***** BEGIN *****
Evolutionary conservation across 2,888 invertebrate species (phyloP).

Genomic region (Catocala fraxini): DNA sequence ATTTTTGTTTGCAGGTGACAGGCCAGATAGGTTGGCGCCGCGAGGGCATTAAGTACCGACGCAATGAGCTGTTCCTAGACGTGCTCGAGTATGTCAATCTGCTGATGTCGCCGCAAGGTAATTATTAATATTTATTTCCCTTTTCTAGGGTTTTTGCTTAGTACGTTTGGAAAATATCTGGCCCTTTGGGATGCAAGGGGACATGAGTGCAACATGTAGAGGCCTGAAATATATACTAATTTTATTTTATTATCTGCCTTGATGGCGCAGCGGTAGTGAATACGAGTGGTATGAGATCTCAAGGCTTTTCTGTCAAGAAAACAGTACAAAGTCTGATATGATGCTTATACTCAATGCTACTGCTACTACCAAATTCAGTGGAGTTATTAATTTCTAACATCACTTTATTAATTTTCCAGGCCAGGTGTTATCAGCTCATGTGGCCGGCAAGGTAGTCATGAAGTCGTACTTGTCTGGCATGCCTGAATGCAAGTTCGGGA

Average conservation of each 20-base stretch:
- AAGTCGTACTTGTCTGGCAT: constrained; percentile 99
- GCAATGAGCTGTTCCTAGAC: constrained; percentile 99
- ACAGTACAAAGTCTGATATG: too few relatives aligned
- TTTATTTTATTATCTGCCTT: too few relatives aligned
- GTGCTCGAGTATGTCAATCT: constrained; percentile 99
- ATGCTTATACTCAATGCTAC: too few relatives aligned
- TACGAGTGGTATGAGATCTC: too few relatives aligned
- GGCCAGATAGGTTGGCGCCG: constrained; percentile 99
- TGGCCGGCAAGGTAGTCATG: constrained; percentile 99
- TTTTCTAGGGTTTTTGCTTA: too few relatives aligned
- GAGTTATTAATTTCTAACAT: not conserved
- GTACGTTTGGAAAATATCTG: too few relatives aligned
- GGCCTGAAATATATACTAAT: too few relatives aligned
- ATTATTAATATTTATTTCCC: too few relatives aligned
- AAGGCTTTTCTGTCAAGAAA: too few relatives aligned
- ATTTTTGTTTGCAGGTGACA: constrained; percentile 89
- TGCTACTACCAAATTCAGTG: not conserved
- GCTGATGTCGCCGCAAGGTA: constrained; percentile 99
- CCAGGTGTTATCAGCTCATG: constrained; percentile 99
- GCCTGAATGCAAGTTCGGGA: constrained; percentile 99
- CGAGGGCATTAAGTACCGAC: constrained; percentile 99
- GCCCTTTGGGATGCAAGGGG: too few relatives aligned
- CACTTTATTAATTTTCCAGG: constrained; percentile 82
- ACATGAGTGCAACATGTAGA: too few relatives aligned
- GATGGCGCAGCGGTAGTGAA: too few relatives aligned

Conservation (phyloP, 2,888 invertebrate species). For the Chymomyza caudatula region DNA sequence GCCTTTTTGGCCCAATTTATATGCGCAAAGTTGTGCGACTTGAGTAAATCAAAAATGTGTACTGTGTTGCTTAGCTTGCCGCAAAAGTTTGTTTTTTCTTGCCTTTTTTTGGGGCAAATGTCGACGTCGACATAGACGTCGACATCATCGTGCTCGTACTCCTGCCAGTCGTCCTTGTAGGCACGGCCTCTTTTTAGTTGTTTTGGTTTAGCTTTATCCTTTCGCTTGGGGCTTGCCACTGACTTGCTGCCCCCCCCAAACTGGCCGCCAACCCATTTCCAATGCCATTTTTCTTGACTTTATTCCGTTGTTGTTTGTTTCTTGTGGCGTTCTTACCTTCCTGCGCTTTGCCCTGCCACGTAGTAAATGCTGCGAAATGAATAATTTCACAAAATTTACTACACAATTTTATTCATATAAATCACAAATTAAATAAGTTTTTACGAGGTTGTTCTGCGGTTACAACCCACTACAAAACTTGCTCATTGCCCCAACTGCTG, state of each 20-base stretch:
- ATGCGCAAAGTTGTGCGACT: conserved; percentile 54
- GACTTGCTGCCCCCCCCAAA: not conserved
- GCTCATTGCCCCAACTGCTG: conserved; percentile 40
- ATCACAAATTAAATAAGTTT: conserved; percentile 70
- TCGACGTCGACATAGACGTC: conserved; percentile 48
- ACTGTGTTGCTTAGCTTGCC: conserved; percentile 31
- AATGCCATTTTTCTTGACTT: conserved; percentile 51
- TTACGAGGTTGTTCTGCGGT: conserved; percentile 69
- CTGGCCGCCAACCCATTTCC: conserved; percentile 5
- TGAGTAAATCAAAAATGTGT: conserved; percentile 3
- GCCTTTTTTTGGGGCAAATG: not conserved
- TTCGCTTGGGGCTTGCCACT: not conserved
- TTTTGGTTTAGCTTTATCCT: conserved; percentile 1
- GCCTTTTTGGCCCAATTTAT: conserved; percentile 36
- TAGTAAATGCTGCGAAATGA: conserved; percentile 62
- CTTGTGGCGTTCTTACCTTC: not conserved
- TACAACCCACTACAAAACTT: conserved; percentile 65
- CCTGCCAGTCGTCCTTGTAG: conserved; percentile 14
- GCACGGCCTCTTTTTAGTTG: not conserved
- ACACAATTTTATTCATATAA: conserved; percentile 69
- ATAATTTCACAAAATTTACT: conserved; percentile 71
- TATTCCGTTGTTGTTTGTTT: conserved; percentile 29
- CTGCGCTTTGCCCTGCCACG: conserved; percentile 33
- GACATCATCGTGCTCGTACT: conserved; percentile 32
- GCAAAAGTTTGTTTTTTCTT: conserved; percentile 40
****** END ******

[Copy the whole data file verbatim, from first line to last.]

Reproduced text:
Evolutionary conservation across 2,888 invertebrate species (phyloP).

Genomic region (Catocala fraxini): DNA sequence ATTTTTGTTTGCAGGTGACAGGCCAGATAGGTTGGCGCCGCGAGGGCATTAAGTACCGACGCAATGAGCTGTTCCTAGACGTGCTCGAGTATGTCAATCTGCTGATGTCGCCGCAAGGTAATTATTAATATTTATTTCCCTTTTCTAGGGTTTTTGCTTAGTACGTTTGGAAAATATCTGGCCCTTTGGGATGCAAGGGGACATGAGTGCAACATGTAGAGGCCTGAAATATATACTAATTTTATTTTATTATCTGCCTTGATGGCGCAGCGGTAGTGAATACGAGTGGTATGAGATCTCAAGGCTTTTCTGTCAAGAAAACAGTACAAAGTCTGATATGATGCTTATACTCAATGCTACTGCTACTACCAAATTCAGTGGAGTTATTAATTTCTAACATCACTTTATTAATTTTCCAGGCCAGGTGTTATCAGCTCATGTGGCCGGCAAGGTAGTCATGAAGTCGTACTTGTCTGGCATGCCTGAATGCAAGTTCGGGA

Average conservation of each 20-base stretch:
- AAGTCGTACTTGTCTGGCAT: constrained; percentile 99
- GCAATGAGCTGTTCCTAGAC: constrained; percentile 99
- ACAGTACAAAGTCTGATATG: too few relatives aligned
- TTTATTTTATTATCTGCCTT: too few relatives aligned
- GTGCTCGAGTATGTCAATCT: constrained; percentile 99
- ATGCTTATACTCAATGCTAC: too few relatives aligned
- TACGAGTGGTATGAGATCTC: too few relatives aligned
- GGCCAGATAGGTTGGCGCCG: constrained; percentile 99
- TGGCCGGCAAGGTAGTCATG: constrained; percentile 99
- TTTTCTAGGGTTTTTGCTTA: too few relatives aligned
- GAGTTATTAATTTCTAACAT: not conserved
- GTACGTTTGGAAAATATCTG: too few relatives aligned
- GGCCTGAAATATATACTAAT: too few relatives aligned
- ATTATTAATATTTATTTCCC: too few relatives aligned
- AAGGCTTTTCTGTCAAGAAA: too few relatives aligned
- ATTTTTGTTTGCAGGTGACA: constrained; percentile 89
- TGCTACTACCAAATTCAGTG: not conserved
- GCTGATGTCGCCGCAAGGTA: constrained; percentile 99
- CCAGGTGTTATCAGCTCATG: constrained; percentile 99
- GCCTGAATGCAAGTTCGGGA: constrained; percentile 99
- CGAGGGCATTAAGTACCGAC: constrained; percentile 99
- GCCCTTTGGGATGCAAGGGG: too few relatives aligned
- CACTTTATTAATTTTCCAGG: constrained; percentile 82
- ACATGAGTGCAACATGTAGA: too few relatives aligned
- GATGGCGCAGCGGTAGTGAA: too few relatives aligned

Conservation (phyloP, 2,888 invertebrate species). For the Chymomyza caudatula region DNA sequence GCCTTTTTGGCCCAATTTATATGCGCAAAGTTGTGCGACTTGAGTAAATCAAAAATGTGTACTGTGTTGCTTAGCTTGCCGCAAAAGTTTGTTTTTTCTTGCCTTTTTTTGGGGCAAATGTCGACGTCGACATAGACGTCGACATCATCGTGCTCGTACTCCTGCCAGTCGTCCTTGTAGGCACGGCCTCTTTTTAGTTGTTTTGGTTTAGCTTTATCCTTTCGCTTGGGGCTTGCCACTGACTTGCTGCCCCCCCCAAACTGGCCGCCAACCCATTTCCAATGCCATTTTTCTTGACTTTATTCCGTTGTTGTTTGTTTCTTGTGGCGTTCTTACCTTCCTGCGCTTTGCCCTGCCACGTAGTAAATGCTGCGAAATGAATAATTTCACAAAATTTACTACACAATTTTATTCATATAAATCACAAATTAAATAAGTTTTTACGAGGTTGTTCTGCGGTTACAACCCACTACAAAACTTGCTCATTGCCCCAACTGCTG, state of each 20-base stretch:
- ATGCGCAAAGTTGTGCGACT: conserved; percentile 54
- GACTTGCTGCCCCCCCCAAA: not conserved
- GCTCATTGCCCCAACTGCTG: conserved; percentile 40
- ATCACAAATTAAATAAGTTT: conserved; percentile 70
- TCGACGTCGACATAGACGTC: conserved; percentile 48
- ACTGTGTTGCTTAGCTTGCC: conserved; percentile 31
- AATGCCATTTTTCTTGACTT: conserved; percentile 51
- TTACGAGGTTGTTCTGCGGT: conserved; percentile 69
- CTGGCCGCCAACCCATTTCC: conserved; percentile 5
- TGAGTAAATCAAAAATGTGT: conserved; percentile 3
- GCCTTTTTTTGGGGCAAATG: not conserved
- TTCGCTTGGGGCTTGCCACT: not conserved
- TTTTGGTTTAGCTTTATCCT: conserved; percentile 1
- GCCTTTTTGGCCCAATTTAT: conserved; percentile 36
- TAGTAAATGCTGCGAAATGA: conserved; percentile 62
- CTTGTGGCGTTCTTACCTTC: not conserved
- TACAACCCACTACAAAACTT: conserved; percentile 65
- CCTGCCAGTCGTCCTTGTAG: conserved; percentile 14
- GCACGGCCTCTTTTTAGTTG: not conserved
- ACACAATTTTATTCATATAA: conserved; percentile 69
- ATAATTTCACAAAATTTACT: conserved; percentile 71
- TATTCCGTTGTTGTTTGTTT: conserved; percentile 29
- CTGCGCTTTGCCCTGCCACG: conserved; percentile 33
- GACATCATCGTGCTCGTACT: conserved; percentile 32
- GCAAAAGTTTGTTTTTTCTT: conserved; percentile 40